ossicles, some bryozoans and some rhynchonellid brachiopods. Picking
suitable rocky seats, we enjoyed our sandwich lunch in the sunshine
before walking down the wooded dip slope into the surrounding valley,
where the more easily eroded Wenlock Shales were exposed in a stream

Wenlock shales in stream bed

Crossing two level grassy fields, we ascended the wooded scarp
slope of Wenlock Limestone. This was exposed in some small disused
quarries, stuffed with fossils. After fossiling, once again, we walked
down the dip onto the Lower Ludlow Shale where the shale comprised
level pasture before climbing up the wooded scarp of Aymestry
Limestone. At the top, we could examine the rock where it was not too
well exposed alongside the track, before walking down the dip slope
and back into the village of Founhope. There we come off the dome onto
the level ORS Raglan Mudstone as we returned to our start point.

For a short walk, we had seen an extraordinary geological section
through an eroded anticline which is a location of both geological and
historical significance.

Section through Woolhope Dome from information board

I have previously visited the dome in the distant past, with other
societies, but only as a multiple location car tour. I realise now
that was the wrong way to approach it, giving a poor representation of
its structure. It was far more instructive to take it, as now, as a
short, but sometimes steep, walk. Very rewarding, as the walk up the
scarp can be tough, but one can relax on the gentler descent down the

Field trip to the South Wales Coalfield, Sunday June 9th 2019

Field trip to the South Wales Coalfield, Sunday June 9th 2019

Members enjoyed a trip round the Pontneddfechan area led by Dr Gareth George. Gareth also led a field trip on the Mumbles Coast for the Severnside group of the OUGS on the Saturday, so all our members attending went to both meetings, and we were joined by some Severnside members for our Sunday field trip. The weather was rainy in the morning, but it brightened up later on.

We visited four separate sites during the day: Penwyllt Quarries, the River Tawe at Ynyswen, Henrhyd Falls and Craig y Dinas.

The Penwyllt quarry area includes limestone quarries, quartz-arenite quarries and a large area of old industrial sites including brick-making and an old rail track-bed.

The limestone quarry has thick basal beds which represent the top of the Oxwich Head limestone with thinner overlying beds which are the bottom of the Oystermouth series.

Limestone quarry with the Oxwich/Oystermouth junction

In some areas there is a paleosol between the Oxwich & Oystermouth; but it was inaccessible in this particular quarry.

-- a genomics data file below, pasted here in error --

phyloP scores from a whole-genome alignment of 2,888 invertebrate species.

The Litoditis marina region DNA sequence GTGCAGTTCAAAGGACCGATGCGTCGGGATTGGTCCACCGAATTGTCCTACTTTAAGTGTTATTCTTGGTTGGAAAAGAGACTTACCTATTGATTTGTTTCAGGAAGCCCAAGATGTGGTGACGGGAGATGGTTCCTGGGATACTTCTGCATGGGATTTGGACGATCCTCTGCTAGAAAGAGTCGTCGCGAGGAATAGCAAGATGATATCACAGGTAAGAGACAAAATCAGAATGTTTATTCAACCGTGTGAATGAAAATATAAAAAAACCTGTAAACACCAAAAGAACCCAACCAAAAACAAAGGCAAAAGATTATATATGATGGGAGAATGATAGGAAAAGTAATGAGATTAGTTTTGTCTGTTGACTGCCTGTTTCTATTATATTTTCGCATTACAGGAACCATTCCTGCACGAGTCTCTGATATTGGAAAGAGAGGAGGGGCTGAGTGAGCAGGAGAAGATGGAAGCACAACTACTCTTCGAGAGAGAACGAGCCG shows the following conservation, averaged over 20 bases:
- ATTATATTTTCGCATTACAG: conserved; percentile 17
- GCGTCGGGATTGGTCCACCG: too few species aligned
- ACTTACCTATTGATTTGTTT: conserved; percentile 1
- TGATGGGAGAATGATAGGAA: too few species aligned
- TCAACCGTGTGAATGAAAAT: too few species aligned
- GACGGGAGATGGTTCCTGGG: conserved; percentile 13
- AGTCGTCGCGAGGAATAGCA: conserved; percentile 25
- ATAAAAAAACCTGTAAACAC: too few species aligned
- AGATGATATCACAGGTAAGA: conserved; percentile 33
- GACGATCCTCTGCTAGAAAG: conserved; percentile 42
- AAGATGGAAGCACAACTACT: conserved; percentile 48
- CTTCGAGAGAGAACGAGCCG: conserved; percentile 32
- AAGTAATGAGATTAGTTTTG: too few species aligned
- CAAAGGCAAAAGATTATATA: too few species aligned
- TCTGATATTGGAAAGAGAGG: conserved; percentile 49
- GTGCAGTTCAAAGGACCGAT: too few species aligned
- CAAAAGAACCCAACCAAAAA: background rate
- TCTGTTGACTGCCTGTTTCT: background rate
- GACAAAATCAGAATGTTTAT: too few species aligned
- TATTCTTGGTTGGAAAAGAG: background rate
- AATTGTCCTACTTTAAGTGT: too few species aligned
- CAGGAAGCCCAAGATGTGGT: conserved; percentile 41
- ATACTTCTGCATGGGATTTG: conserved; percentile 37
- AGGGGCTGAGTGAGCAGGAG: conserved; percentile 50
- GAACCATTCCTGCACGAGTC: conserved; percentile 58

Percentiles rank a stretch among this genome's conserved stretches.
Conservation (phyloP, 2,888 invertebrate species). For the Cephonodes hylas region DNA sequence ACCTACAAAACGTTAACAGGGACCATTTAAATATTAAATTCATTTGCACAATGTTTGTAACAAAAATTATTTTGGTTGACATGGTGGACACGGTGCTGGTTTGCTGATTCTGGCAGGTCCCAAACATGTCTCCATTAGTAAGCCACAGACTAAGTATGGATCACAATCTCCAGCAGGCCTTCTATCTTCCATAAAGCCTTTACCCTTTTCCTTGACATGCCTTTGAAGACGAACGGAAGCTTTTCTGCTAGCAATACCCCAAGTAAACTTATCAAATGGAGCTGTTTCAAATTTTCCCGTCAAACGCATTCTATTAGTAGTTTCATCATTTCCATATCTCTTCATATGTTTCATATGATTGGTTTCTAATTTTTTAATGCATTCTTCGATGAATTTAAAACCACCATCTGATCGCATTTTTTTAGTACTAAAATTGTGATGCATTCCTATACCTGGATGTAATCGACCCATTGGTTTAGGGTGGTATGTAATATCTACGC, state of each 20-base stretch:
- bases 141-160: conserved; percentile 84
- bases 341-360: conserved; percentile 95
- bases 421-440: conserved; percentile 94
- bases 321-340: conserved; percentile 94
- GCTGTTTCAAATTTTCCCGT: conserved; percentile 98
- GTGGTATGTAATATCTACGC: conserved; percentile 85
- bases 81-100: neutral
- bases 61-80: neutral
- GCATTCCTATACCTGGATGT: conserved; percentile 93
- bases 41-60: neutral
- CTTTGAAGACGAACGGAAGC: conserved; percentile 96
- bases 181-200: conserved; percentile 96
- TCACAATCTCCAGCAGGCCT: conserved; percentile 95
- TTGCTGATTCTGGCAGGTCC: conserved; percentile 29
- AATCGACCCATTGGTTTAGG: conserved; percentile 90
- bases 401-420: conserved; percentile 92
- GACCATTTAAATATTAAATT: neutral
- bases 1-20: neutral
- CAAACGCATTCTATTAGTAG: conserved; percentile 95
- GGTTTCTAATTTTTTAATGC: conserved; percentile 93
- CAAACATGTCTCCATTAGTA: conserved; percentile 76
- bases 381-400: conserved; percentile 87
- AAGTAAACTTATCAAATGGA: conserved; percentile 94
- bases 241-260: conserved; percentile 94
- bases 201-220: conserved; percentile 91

Left on the quarry floor were some blocks with a good demonstration of hummocks and swales: a particular sedimentary feature which usually indicates formation during stormy weather.

The curved upper surface of the block is the hummock

hummocky pattern of the laminae on the side of the block

We then went to a quarry in the Twrch sandstone where there is an excellent example of an old channel formation: a localised lens-shaped sandstone structure within regular beds.

old river channel in the Twrch sandstone

We then went to the River Tawe at Ynyswen where the river forms a deeply incised meander with multiple sandstone beds exposed in the vertical valley side. Within this exposure is a distinctive bed called the Twelve-foot sandstone. The river is actually running over the top of the Twrch sandstone which we had previously seen in the quarry at Penwyllt.

the twelve-foot sandstone high in the vertical valley side

the top surface of the Twrch sandstone forming the river bed

The next stop was Henrhyd Falls – the highest waterfall in South Wales, with a drop >90ft. The water falls over a resistant sandstone layer known as Farewell Rock. The name came from the 19th century coal miners who recognised that if they dug down to this particular rock layer, they could say farewell to any chance of finding coal beneath it!

Henrhyd Falls, where brave souls can walk behind the falls!

The final stop was at Craig y Dinas. From there, it was a short walk along the Sychryd valley to see Bwa Maen – a spectacular folded block of limestone within a fault zone. Bwa Maen is “bow of rock” in English. The South Wales coalfield has several extensive fault systems. The old miners did not know about faults; they just knew that there were lines where you could not follow the coal seams any more, and they called these “disturbances”. The Vale of Neath Disturbance is one such major fault system, with the main splay of the fault (the Dinas Fault) going along the Sychryd Valley.

Bwa Maen

the apex of the fold